The Movie Waffler New Release Review [Cinema/Netflix] - THE GUILTY | The Movie Waffler

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New Release Review [Cinema/Netflix] - THE GUILTY

the guilty review
Assigned to emergency services dispatch duty while under investigation, a cop becomes invested in the plight of an abducted woman.

Review by Eric Hillis

Directed by: Antoine Fuqua

Starring: Jake Gyllenhaal, Riley Keough, Peter Sarsgard, Ethan Hawke, Paul Dano

the guilty poster

What's the point of English language remakes of foreign language movies? Well, some people are xenophobes. Others refuse to read subtitles. Some are xenophobes who refuse to read subtitles. The argument is often made that a Hollywood remake brings the story to a larger audience, but in this age of streaming that doesn't really hold up anymore.

Until quite recently, director Gustav Möller's gripping 2018 feature debut The Guilty was available to stream on Netflix. It seems to have been taken down to make way for a new Hollywood remake directed by Antoine Fuqua. Rather than spending millions on remaking Möller's film, couldn't Netflix have just promoted the original while it was in their library? Will Fuqua's version even be promoted, or like so many Netflix originals, will it disappear into the void of the streaming service's algorithm? Who is it for? Would the sort of people who will watch this new version of The Guilty really turn their noses up at the original because it was made by Johnny Foreigner? Did Netflix examine their data and see that a lot of people clicked play on Möller's original only to disconnect upon realising it required them to read subtitles?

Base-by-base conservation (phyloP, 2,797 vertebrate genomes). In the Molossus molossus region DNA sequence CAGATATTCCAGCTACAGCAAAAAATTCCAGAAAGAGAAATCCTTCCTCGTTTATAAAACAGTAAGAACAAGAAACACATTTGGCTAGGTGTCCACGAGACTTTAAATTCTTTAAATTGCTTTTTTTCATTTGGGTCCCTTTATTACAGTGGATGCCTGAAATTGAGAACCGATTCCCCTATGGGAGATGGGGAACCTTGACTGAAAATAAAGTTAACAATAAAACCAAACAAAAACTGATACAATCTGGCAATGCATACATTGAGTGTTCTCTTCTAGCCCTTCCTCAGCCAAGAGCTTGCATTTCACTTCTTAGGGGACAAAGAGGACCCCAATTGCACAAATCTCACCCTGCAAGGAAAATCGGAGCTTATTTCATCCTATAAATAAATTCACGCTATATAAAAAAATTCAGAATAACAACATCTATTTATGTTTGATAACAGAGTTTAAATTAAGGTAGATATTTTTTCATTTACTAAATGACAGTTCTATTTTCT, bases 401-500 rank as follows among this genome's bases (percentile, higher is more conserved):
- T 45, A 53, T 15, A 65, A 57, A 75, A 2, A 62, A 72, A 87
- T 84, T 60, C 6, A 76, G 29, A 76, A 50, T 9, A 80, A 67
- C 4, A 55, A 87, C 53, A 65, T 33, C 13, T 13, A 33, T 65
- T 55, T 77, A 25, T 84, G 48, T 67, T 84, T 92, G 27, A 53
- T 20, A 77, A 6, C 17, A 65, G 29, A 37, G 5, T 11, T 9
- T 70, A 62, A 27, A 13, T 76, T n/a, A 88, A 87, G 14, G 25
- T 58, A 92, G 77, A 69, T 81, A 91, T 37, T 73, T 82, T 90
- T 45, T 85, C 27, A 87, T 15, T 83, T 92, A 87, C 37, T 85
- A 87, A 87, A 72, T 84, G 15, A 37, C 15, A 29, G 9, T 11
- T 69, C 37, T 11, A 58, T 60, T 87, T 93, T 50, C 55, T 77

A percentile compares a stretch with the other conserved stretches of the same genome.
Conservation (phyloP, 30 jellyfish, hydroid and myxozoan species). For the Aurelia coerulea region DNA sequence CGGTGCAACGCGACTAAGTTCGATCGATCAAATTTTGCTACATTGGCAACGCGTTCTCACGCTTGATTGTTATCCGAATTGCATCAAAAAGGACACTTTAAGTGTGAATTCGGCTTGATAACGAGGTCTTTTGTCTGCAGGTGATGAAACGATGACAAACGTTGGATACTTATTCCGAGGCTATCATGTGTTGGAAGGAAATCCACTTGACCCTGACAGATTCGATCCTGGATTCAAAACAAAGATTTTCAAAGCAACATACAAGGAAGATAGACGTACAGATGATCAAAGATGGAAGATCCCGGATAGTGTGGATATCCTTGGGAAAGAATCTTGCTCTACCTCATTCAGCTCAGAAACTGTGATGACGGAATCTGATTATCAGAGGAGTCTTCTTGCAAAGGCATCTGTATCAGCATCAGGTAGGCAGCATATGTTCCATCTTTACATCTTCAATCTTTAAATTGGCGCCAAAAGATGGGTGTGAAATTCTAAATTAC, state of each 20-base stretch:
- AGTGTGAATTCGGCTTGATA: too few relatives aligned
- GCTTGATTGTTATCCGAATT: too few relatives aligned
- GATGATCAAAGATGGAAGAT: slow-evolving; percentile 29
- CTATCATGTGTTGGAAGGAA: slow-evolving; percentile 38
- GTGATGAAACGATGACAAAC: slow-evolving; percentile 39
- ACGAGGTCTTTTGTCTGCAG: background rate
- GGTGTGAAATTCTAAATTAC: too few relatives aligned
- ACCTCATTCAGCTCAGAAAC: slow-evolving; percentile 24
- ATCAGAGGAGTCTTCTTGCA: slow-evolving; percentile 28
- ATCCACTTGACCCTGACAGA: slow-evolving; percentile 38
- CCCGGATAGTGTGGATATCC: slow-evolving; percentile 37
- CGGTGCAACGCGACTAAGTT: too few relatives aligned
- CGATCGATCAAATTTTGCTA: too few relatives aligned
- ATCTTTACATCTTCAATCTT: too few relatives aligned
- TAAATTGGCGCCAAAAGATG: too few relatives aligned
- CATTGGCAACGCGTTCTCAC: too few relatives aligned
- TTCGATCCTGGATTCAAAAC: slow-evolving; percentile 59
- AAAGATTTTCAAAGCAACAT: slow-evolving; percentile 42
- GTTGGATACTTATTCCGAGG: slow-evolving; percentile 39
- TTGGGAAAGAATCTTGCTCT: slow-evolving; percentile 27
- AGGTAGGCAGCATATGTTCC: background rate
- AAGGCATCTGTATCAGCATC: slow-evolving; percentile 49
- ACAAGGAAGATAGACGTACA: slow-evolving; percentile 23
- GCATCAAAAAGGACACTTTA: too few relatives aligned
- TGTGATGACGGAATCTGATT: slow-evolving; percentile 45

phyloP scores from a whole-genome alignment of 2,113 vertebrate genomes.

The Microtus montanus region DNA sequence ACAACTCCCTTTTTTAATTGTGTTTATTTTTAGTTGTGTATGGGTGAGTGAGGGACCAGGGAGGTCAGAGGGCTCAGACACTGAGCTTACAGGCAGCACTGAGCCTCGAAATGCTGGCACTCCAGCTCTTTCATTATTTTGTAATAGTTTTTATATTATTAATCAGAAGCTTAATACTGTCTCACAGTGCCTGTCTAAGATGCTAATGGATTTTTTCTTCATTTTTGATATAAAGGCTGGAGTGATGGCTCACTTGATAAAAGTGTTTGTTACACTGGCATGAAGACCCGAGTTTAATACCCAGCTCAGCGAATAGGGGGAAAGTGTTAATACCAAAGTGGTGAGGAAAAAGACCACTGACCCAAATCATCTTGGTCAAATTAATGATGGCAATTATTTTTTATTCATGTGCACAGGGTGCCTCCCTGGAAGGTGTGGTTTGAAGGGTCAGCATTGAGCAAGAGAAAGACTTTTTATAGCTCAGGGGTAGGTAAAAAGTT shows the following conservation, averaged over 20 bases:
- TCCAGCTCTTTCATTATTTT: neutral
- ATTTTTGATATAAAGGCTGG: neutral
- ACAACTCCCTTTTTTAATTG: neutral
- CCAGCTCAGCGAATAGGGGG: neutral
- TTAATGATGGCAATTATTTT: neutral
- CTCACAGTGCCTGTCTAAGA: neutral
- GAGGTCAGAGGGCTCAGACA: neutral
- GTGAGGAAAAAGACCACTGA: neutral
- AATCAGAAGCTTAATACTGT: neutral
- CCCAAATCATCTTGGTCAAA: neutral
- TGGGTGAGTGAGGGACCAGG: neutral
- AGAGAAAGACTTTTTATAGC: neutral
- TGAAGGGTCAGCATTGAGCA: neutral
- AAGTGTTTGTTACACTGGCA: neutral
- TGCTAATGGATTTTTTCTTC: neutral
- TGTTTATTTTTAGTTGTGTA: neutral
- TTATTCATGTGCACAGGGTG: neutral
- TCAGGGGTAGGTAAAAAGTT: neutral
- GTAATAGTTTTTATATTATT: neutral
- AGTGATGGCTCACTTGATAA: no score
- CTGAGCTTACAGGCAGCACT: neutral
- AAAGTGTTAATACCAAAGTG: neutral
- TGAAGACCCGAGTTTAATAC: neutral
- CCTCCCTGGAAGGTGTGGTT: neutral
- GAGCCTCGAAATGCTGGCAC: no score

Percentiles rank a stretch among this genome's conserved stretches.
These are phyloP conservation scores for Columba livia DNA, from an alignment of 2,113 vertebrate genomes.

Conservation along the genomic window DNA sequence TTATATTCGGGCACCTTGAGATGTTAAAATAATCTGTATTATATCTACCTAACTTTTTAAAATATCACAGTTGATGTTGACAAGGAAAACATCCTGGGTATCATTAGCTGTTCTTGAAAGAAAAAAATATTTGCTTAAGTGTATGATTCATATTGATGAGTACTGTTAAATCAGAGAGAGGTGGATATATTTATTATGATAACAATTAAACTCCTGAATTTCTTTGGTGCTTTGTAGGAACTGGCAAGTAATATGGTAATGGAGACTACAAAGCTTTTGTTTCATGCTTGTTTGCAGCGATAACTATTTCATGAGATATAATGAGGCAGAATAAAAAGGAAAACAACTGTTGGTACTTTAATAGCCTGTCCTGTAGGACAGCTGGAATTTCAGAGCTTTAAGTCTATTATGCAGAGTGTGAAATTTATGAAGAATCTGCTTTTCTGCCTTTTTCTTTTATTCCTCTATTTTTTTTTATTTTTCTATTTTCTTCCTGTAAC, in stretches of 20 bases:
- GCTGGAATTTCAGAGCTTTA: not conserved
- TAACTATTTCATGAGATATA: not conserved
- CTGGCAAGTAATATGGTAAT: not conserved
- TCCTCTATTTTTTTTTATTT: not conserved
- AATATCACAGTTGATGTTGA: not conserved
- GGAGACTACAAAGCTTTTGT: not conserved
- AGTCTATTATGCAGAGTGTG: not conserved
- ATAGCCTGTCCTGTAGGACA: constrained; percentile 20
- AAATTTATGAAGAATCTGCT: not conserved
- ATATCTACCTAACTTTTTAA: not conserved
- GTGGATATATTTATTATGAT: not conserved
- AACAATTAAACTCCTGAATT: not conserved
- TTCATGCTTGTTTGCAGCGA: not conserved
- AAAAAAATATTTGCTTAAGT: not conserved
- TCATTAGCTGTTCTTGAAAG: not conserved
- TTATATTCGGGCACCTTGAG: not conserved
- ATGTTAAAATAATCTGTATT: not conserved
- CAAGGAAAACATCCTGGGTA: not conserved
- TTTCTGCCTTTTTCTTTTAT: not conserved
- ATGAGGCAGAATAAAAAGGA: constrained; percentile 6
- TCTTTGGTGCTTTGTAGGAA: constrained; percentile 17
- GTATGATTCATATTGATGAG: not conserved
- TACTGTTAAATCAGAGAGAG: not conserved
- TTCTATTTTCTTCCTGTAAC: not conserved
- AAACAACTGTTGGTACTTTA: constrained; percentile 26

the guilty review

I'm not opposed to the idea of American remakes of foreign films (or vice versa), so long as they justify their existence beyond negating the audience from having to endure subtitles or the presence of non-Anglo-Saxons. Sometimes Hollywood can bring extra resources to a film, like William Friedkin's Sorcerer, which used the might of '70s Hollywood to beef up The Wages of Fear's tense action sequences. Sometimes an American remake brings a new cultural specificity and setting to a film, like how The Magnificent Seven transplants The Seven Samurai to the Old West in bombastic fashion.

Fuqua's remake brings nothing new to the table. What could it? It's a movie about a man speaking on a phone that takes place in two rooms. It exists purely to cater to people who won’t watch foreign films, for whatever reason.


Möller's original borrowed the template I believe was established by the Levinson and Link scripted 1975 TV movie A Cry for Help. In that film Robert Culp played a blowhard radio shock jock who receives a call from a suicidal listener. As he tries to talk her out of taking her life while attempting to track down her location, the camera stays in the DJ's booth, letting Culp do the heavy lifting of telling the story on his own.